In many respects Bruce Braithwaite is undoing the work of his forefathers. In 1853 his family sold their farm in Dorchester and boarded the ill-fated ship the Haidee and sailed from Hull for greener pastures in the new world of South Africa to make a better life.

Now Bruce is doing the same journey in reverse –selling their farm in South Africa where he was born and raised and settling into the green and pleasant Shropshire landscape as head of Sansaw’s much-vaunted dairy farm.

The political situation as well as the violent crime in South Africa, of which his family have been victims, is such that he feels there is not much future for his family in the country of his birth. Bruce’s family will be joining him from Kwa-Zulu Natal in December in time for Christmas.

“It’s funny how we’re doing the reverse of a journey my family did in 1853 and for much the same reasons. Their journey took them three long months at sea from the Port of Hull to the port of Durban. Our journey flying from Durban to Birmingham takes only 18 hours.”

His wife, Tanya, is a veterinary surgeon specialising in Equine Reproduction. They will be bringing three of their children with them – Angus 21, Conor 16 and Jessica who is eight, who is hoping to meet Peter Rabbit. Their eldest son Tim 23, who has lived in the UK for the past three years has recently left to work on a farm in Montana, USA.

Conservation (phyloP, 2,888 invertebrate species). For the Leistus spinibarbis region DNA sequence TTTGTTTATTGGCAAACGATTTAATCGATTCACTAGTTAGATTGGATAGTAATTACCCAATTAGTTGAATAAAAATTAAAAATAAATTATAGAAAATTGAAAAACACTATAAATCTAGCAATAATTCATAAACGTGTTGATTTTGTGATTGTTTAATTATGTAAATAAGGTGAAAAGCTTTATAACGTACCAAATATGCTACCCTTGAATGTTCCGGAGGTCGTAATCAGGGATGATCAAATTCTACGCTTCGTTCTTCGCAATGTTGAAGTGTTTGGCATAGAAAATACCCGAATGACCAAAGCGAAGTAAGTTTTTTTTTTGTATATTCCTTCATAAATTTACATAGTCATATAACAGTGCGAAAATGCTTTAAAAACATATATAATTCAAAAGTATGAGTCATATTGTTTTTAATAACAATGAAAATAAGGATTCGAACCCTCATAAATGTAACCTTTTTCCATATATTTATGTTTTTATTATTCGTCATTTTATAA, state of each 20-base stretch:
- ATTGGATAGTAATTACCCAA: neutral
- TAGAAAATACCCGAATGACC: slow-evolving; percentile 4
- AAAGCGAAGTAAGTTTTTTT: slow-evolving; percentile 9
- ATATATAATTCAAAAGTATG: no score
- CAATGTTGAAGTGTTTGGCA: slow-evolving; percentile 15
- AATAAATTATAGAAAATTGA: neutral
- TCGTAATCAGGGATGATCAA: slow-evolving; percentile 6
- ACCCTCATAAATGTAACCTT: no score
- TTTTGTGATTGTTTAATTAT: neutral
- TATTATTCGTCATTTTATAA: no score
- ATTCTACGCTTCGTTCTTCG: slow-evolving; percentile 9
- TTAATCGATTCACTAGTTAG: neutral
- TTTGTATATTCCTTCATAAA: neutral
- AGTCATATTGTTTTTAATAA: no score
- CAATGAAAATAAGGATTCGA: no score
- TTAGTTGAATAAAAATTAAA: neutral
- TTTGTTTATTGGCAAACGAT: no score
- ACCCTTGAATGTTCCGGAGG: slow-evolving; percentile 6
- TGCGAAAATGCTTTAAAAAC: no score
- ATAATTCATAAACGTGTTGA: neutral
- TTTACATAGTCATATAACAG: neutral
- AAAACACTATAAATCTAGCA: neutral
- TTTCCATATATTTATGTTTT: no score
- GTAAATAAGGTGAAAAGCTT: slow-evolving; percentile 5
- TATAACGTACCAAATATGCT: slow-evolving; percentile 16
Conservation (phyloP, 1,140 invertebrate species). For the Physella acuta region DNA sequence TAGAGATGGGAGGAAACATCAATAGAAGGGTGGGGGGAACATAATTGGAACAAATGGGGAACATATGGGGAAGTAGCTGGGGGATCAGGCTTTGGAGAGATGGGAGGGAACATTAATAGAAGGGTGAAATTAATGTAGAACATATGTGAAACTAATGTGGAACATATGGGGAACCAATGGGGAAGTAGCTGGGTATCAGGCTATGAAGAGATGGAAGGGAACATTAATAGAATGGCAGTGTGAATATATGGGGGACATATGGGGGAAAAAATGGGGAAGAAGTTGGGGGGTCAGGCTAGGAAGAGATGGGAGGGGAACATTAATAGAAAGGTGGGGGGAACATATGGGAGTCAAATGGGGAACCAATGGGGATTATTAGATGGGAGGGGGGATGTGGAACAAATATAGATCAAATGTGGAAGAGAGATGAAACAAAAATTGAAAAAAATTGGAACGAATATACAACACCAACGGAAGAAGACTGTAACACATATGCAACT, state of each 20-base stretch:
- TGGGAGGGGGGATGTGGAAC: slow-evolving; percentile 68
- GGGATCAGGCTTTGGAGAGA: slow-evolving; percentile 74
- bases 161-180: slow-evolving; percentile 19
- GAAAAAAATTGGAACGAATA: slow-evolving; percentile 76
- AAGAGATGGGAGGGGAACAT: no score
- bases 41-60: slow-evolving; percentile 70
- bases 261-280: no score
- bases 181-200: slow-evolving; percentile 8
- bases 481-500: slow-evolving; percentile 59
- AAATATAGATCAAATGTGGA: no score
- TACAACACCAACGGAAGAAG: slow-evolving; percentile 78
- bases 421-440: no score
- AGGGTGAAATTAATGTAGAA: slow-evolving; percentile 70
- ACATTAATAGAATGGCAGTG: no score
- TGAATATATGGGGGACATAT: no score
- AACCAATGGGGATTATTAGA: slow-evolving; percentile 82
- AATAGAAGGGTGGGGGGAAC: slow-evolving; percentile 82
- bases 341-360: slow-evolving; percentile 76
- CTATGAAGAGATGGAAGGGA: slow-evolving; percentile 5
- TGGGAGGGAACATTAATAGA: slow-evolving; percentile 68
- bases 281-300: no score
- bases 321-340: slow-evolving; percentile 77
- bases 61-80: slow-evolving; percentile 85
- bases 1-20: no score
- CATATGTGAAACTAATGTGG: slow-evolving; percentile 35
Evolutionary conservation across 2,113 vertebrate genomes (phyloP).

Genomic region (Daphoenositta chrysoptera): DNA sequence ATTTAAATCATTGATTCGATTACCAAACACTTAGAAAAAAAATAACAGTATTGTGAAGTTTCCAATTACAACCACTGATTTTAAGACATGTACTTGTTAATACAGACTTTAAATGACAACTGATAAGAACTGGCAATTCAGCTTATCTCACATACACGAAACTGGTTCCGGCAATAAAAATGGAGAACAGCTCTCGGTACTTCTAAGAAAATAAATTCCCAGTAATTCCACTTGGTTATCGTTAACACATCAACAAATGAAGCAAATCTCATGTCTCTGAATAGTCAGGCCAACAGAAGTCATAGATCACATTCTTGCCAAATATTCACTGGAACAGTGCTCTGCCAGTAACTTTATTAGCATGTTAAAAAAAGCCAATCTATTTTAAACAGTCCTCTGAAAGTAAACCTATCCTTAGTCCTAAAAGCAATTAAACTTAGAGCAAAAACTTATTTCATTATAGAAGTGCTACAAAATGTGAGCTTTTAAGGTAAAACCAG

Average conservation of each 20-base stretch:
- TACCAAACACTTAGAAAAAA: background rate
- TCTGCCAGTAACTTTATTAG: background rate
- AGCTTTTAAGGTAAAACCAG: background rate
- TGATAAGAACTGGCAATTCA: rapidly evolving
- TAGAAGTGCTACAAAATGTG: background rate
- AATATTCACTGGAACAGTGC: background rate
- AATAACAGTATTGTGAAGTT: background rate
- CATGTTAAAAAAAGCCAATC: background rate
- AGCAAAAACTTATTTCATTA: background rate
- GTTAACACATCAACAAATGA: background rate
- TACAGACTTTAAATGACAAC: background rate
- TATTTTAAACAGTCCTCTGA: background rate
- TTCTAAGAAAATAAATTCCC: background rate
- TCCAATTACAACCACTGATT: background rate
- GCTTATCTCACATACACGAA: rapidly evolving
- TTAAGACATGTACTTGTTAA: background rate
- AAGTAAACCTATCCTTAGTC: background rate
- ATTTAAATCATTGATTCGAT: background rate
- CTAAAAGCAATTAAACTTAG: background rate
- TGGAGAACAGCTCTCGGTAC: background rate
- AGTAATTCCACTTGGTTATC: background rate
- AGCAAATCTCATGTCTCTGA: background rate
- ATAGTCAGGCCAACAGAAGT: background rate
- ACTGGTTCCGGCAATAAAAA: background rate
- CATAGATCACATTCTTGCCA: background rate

Bruce has been farming in South Africa for the past 25 years and decided at the age of seven when his grandfather bought a dairy farm that this is what he wanted to do. He has won over 13 master dairyman awards as well as numerous National showing titles with Holsteins, Jerseys and Ayrshires, as well as winning the winning the prestigious Royal Agricultural Gold Cup seven times and being the only person in the show’s 175-year history to win it three times in a row.

This is Bruce’s second stint on a farm in the UK – his first being the notorious Crouchlands in West Sussex which went into liquidation following the high-profile collapse of its biogas business.

“It was tough at first getting staff on board, I am sure most of them thought being a South African meant I had been milking a cow under a tree, but we eventually turned the agricultural business around and it was a great experience and I meet some amazing people.

“The staff at Sansaw have really made me feel welcome and we have an amazing young team of people full of enthusiasm and who are passionate about cows. Cow welfare is top on the agenda which is what initially piqued my interest in Sansaw and over the next few years we want to be one of the best dairy farms in the country.”